As early as grade school, students are learning about the international nature of STEM efforts, from global warming to sustainability, and about the destinations far beyond U.S. borders that are leading the way. Take renewable energy: Denmark leads in wind power, Iceland in geothermal energy, Germany in sustainable architecture, Japan in solar, Costa Rica in hydroelectric power, Africa in rural water management and irrigation – the list goes on and on.

What it all comes down to is the fact that, to be cutting-edge or even just competitive, STEM works best with an international understanding of research and how to apply technologies and ideas within a cultural framework to make them most effective.

Increasingly, college and high school students are discovering that the best way to gain this critical international understanding while honing their skills in their chosen field is to combine their STEM curriculum with study abroad.

Take a look at a few examples. STEM students today can study conservation and marine biology in the island nation of Bonaire, home to one of the Earth’s most diverse and pristine marine habitats. But make no mistake; this is no beach vacation. Students on a tropical marine ecology and conservation program go on 35 scientific dives as part of their coursework. They collaborate on research projects with the Bonaire National Marine Park and other institutions, then present their findings to the public. Students even submit their findings to the student scientific journal, Physis: Journal of Marine Science. All this while immersing themselves in the local culture and deepening their appreciation for the impact their work can have.

Alternatively, engineering students might opt to spend a semester in the United Arab Emirates (UAE). Home to incredible engineering feats, like the Burj Khalifa (the tallest tower in the world) and Palm Jumeirah (a man-made, palm tree-shaped archipelago), the UAE is the perfect place to learn about engineering, the Arab world and the global economy. There, students refine their Arabic language skills, and witness the daily intersection of traditional values and modern realities firsthand. They also go on excursions that illuminate their understanding of the region, alter their perspective of the world and match experiential learning with coursework. . . . .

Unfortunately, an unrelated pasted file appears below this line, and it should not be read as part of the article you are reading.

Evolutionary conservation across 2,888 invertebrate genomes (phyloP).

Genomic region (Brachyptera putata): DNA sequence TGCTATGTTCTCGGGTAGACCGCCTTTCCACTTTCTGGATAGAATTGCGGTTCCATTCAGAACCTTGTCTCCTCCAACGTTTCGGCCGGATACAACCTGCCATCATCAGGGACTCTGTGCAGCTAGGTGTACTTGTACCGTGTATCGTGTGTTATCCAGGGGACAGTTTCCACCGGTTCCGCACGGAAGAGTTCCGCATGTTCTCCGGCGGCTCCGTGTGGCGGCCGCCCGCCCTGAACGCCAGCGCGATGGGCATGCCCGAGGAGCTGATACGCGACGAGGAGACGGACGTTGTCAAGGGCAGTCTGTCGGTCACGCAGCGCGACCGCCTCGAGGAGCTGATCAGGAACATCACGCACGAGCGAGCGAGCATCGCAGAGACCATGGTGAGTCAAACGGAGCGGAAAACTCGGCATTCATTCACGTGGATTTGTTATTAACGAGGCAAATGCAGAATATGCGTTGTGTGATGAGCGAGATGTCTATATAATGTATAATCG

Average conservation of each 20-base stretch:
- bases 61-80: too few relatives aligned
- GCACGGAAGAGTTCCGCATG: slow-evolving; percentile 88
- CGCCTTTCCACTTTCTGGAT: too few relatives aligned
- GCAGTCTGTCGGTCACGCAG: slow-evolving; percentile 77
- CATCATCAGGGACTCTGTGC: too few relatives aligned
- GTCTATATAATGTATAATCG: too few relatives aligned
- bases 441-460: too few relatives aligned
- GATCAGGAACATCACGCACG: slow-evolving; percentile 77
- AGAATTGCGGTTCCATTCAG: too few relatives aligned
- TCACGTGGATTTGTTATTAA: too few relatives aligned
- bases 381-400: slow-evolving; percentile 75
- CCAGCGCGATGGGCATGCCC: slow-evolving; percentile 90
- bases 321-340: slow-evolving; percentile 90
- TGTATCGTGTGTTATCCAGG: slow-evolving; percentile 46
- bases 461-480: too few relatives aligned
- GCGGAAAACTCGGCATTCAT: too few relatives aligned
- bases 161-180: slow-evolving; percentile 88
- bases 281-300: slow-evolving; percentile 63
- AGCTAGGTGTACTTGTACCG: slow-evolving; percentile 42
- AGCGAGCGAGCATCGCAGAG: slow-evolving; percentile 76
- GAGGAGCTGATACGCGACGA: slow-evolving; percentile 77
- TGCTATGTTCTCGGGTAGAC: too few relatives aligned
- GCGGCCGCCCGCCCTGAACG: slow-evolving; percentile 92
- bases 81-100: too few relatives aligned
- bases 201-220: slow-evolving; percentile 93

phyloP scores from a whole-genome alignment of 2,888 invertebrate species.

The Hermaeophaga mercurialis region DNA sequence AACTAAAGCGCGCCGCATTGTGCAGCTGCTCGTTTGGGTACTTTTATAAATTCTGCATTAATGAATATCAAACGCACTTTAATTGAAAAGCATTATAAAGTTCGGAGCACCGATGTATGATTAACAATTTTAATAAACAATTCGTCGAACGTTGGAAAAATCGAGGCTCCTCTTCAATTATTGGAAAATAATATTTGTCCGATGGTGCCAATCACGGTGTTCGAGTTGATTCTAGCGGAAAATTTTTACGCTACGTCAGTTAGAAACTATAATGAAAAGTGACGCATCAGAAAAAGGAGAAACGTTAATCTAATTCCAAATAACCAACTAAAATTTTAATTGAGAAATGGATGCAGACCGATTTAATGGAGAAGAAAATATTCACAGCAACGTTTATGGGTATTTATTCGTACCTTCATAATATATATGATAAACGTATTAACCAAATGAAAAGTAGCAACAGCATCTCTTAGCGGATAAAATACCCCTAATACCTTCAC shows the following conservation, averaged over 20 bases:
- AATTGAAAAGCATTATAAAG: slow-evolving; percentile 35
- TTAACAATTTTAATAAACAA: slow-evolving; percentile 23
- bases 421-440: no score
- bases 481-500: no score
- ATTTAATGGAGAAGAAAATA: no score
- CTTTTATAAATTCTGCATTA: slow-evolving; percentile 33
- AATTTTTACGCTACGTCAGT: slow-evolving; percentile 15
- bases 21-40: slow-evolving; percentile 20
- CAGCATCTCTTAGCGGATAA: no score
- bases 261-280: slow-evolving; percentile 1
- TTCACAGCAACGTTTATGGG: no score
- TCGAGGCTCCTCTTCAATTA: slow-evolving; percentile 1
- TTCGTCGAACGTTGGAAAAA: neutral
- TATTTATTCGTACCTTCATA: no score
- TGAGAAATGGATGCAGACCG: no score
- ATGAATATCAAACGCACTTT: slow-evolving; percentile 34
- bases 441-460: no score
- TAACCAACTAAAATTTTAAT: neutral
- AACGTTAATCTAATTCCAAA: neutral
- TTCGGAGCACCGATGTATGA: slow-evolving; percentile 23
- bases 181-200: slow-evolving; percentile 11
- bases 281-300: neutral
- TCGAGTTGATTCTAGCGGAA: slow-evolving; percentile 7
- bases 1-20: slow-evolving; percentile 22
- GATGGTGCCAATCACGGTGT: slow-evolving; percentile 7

Harvard University: Viking Studies in Denmark

Harvard University:

Viking Studies in Denmark


  • Harvard University


More Is Better: The Impact of Study Abroad Program Duration

“More Is Better: The Impact of Study Abroad Program Duration”

by Mary M. Dwyer via “Institute for International Education of Students

I n t r o d u c t i o n
Conventional wisdom in the study abroad field has held that more is better; that is,
the longer students study abroad the more significant the academic, cultural development
and personal growth benefits that accrue. The standard assumption is that meaningful
advancement in language learning and other academic disciplines using a
culture-specific pedagogy requires at least a full year of study abroad.
During the past 16 years, due to a variety of academic, social, college policy and
economic reasons, national study abroad enrollment trends have been moving toward
significantly fewer students studying abroad for a full year. Although the aggregate
number of students studying abroad has increased dramatically, a 232% increase from
1985-86 through 2001-02 (IIE, 2002), the data show a steady decline in the number
of students studying abroad for a full academic year. In 1985-86, for example, 17.7 %
of U.S. students studying abroad studied for a full year whereas in 2001-02 this
percentage had declined to 7.8%. Moreover, these same data show that the largest
enrollment growth since 1990 has occurred in programs that are less than one academic
quarter in length, growing from 36% of the total study abroad enrollments in 1985-
86 to 49% of such enrollments in 2001-02. Figure 1 illustrates the sharp decline in
full-year enrollments in Institute for the International Education of Students (IES)
programs across the decades, from 72% of those who studied with IES in the 1950s and
60s to only 20% in the 1990s.

While the benefits of full-year study abroad are strongly embraced by study
abroad professionals, there is a dearth of quantitative research supporting a correlation
with positive outcomes. Resources are available which measure the number of students
who study abroad by term lengths, most notably the Institute for International
Education’s (IIE) Open Doors. Descriptive articles have been written about the benefits of
studying for a full year over shorter term lengths. Numerous studies (i.e.: Barnhart &
Groth, 1987; Carsello & Creaser, 1976; Flack, 1976; Hensley & Sell, 1979; IsabelliGarcia,
2003; James, 1976; Kuh & Kauffman, 1985; Marion, 1980; McEvoy, 1986;
Morgan, 1972, 1975; Pfnister, 1972; Salter & Tefer, 1975; Stauffer, 1973) investigate
the effects of studying abroad on a variety of student values, academic competencies
and interests. None of these studies attempted to measure longitudinal impact; most
had relatively small sample sizes, and reported inconsistent findings. Also, sustainability
of results was not addressed in these studies.